What’s new in the new year

From a TFSA bump to a dental benefit, there’s something for everyone to help save more, deal with rising costs


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If you’re looking to save for a first home, or to just put more money aside to grow tax-free for the future, 2023 offers a host of new or expanding tax and benefit programs.

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If you’re looking to save for a first home, or to just put more money aside to grow tax-free for the future, 2023 offers a host of new or expanding tax and benefit programs.

Here’s a look at three notable new programs or changes to existing ones.

Help buying a home


First-time homebuyers can save $8,000 a year with the Tax-Free First Home Savings Account, which starts in April.

The Tax-Free First Home Savings Account (FHSA) is arguably the most notable new program starting in 2023. Officially, it will not be available until April, but the program offers Canadians aiming to buy their first home the ability to save $8,000 a year to a maximum of $40,000 for their lifetime.

Contributions are tax deductible and can grow tax-sheltered like an RRSP (Registered Retirement Savings Plan). As well, withdrawals to purchase a home are tax-free like a TFSA (Tax-Free Savings Account). Certified financial planner Ian Wood says the program announced last spring was finalized at the end of 2022 and included a few notable changes from the original draft.

“Added into the final legislation is that it allows first-time buyers to use both the FHSA and the Home Buyers Plan,” says Wood, vice-president at Cardinal Capital Management Ltd. in Winnipeg.

“Under the original proposal, you had to pick one or the other.”

Now, first-time buyers can save using the FHSA and borrow up to $35,000 from their RRSP under the Home Buyers Plan, providing “a pretty decent down payment for a home in Winnipeg,” he adds.

Also of note, if individuals do not use all or any of the money in the FHSA to purchase a first home, it can be rolled into their RRSP without tax consequence or impact on RRSP contribution room.

Overall it’s an ideal go-to savings option for young adults.

“When you consider the tax-efficient order of investing, for anyone that qualifies for the FHSA, it would be the first place to contribute money even if they have no plan to buy a house,” he says.

The reason being here is that contributions offer that tax deduction, and if the money goes unused for a home purchase, it can be repurposed for retirement savings, Wood adds.

More money in the TFSA

High inflation has few upsides, but an increase in the TFSA’s annual contribution is indeed one of them. This year, due to inflation, the annual contribution to the account increased to $6,500 from $6,000. In total, Canadians who were at least 18 years old in 2009 — the year the program launched — now have $88,000 in lifetime contribution room.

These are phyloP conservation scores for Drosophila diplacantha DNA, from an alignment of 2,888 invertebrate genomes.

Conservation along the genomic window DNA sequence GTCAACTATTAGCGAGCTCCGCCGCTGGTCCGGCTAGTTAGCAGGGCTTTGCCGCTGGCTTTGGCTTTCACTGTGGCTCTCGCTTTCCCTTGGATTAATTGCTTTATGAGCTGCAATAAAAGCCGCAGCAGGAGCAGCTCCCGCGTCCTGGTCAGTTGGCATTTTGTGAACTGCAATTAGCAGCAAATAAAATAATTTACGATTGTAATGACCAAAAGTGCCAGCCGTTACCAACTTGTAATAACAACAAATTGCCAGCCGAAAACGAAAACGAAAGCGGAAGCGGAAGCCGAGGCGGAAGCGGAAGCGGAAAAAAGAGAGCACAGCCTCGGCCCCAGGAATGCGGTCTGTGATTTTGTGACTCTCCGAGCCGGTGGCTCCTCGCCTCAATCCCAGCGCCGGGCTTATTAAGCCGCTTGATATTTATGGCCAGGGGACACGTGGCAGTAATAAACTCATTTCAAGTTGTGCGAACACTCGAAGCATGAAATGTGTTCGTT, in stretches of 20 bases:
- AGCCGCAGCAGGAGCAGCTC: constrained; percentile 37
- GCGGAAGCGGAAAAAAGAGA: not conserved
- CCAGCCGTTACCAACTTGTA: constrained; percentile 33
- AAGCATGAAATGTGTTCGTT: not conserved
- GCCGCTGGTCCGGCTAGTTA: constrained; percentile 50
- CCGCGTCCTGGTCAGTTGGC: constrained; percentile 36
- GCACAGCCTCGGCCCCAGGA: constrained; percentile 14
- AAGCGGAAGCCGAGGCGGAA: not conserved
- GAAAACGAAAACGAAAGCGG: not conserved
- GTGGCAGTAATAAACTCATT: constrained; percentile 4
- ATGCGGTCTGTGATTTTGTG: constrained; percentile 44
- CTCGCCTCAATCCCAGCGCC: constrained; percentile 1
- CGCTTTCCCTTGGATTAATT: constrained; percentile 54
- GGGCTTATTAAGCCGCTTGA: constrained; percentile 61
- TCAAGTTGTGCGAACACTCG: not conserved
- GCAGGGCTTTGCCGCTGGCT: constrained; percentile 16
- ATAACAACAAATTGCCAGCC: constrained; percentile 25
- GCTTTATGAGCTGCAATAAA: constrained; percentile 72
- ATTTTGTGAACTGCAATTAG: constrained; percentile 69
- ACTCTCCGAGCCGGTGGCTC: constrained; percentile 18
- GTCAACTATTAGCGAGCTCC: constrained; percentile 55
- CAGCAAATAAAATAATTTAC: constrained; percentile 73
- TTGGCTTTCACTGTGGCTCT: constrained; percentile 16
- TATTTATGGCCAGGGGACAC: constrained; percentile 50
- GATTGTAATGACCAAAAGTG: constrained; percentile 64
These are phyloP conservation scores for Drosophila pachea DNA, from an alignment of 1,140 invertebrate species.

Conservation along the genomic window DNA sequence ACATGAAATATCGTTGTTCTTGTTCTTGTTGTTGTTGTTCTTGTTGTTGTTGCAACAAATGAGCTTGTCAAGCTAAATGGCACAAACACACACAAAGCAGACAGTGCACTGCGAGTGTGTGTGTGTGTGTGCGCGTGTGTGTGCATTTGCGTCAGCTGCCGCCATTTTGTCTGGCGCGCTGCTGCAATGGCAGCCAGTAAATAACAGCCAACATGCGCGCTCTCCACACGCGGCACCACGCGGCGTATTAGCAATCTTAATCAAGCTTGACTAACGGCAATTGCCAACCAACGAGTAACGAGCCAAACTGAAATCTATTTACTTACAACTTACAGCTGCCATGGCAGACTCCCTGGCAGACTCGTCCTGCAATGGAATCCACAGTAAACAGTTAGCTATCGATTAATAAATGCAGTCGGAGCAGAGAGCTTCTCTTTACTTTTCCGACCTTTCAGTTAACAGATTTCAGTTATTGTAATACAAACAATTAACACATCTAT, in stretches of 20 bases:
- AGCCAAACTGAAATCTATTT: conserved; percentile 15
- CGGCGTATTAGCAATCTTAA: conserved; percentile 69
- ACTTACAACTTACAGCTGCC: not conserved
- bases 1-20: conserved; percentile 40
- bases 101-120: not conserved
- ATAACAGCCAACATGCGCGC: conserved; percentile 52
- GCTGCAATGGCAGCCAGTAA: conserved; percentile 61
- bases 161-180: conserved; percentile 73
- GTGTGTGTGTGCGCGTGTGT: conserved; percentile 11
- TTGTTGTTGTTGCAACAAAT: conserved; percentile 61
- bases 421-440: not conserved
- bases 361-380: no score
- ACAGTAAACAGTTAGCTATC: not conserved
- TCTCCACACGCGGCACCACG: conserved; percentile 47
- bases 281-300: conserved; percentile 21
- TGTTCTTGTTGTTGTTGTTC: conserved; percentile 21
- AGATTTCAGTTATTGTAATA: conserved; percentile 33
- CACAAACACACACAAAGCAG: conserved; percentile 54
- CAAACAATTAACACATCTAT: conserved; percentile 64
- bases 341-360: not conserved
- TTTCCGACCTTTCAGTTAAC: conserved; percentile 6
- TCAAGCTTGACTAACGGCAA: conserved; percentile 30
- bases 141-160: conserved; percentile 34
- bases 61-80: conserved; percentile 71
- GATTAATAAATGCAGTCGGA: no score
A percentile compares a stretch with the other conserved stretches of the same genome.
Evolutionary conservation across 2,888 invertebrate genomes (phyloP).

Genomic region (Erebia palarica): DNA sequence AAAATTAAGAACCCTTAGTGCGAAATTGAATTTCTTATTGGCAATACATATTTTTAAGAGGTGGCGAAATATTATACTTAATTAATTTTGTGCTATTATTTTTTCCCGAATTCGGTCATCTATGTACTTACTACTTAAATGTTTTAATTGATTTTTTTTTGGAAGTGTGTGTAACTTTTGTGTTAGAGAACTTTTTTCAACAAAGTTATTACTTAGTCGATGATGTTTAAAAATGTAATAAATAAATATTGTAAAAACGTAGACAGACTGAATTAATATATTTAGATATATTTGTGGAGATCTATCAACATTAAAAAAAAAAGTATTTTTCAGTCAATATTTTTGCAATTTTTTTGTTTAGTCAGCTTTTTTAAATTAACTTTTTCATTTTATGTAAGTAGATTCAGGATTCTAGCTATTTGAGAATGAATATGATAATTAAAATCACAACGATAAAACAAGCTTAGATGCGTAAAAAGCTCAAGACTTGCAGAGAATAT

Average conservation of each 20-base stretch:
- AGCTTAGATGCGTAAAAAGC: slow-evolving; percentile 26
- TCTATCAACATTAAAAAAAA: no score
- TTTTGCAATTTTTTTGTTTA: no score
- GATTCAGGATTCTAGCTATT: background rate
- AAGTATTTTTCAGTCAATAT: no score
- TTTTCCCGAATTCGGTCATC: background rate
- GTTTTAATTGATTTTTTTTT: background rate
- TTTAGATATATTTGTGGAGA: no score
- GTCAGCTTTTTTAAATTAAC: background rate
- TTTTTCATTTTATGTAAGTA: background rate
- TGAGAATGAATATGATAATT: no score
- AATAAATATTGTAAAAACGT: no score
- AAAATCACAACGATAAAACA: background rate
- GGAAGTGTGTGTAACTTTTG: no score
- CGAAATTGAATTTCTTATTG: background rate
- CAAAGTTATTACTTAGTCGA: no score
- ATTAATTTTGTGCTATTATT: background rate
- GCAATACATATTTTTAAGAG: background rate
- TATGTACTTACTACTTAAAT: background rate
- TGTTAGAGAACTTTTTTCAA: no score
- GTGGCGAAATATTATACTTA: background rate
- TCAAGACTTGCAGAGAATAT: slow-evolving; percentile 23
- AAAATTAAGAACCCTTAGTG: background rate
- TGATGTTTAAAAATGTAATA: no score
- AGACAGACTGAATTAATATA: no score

“TFSAs are a good savings tool if you want to put money aside, but you’re not sure if it makes sense to contribute to an RRSP,” says Bruce Ball, Toronto-based vice-president of taxation at CPA (Chartered Professional Accountants) Canada.

The TFSA is the most flexible of all government registered savings accounts, allowing for tax-free growth and withdrawals at any time. As well, any sum withdrawn results in a corresponding replacement in contribution room the following year.

One challenge for younger adults, though, is figuring out their maximum contribution room, Wood notes. “Anybody born after 1991 needs to do some math to figure out what their contribution limit is” if they haven’t started contributing already.

Individuals’ Canada Revenue Agency (CRA) online accounts do track annual contributions and lifetime contribution room. Yet typically, the government takes time to include contributions and withdrawals that took place in the previous year, Wood adds.

“So it could be March before it (your CRA account) is accurate.”

Help with dental care

Another new program is the Canada Dental Benefit — or at least an interim version of it until the full program is launched in 2025. Providing money from the federal government for lower income families’ dental costs for children under age 12, the benefit actually launched late last year. It provides up to two tax-free benefits to a maximum of $650 each, depending on adjusted family net income (after taxes and deductions).

Families earning less than $70,000 annually can receive the maximum payment for a child under age 12 as of Dec. 1 last year for dental care provided between Oct. 1, 2022, and June 30, 2023. They can also qualify for a second payment between July 1 and June 30, 2024.

Each child in a household is eligible for two benefit payments so long as they meet the age criteria (under 12). Ball notes the program has an online application process, and the government of Canada “has pretty good resources to help guide people through it.”

Families earning between $70,000 and $90,000 also qualify — but for a reduced benefit.

Those earning $70,000 to $79,999 receive $390 per child, while those earning $80,000 to $89,999 receive $260.

Ball notes families can apply retroactively for costs incurred from Oct. 1 to the end of 2022, or in advance of dental appointments in 2023. “Provided that the eligibility is met and the child does have the appointment during the required time, the benefit is not limited if the actual dental cost is lower.” In other words, if the benefit exceeds the cost, families will not have to repay the tax-free benefit.

But they are required to keep receipts to prove they did incur dental costs, he says.

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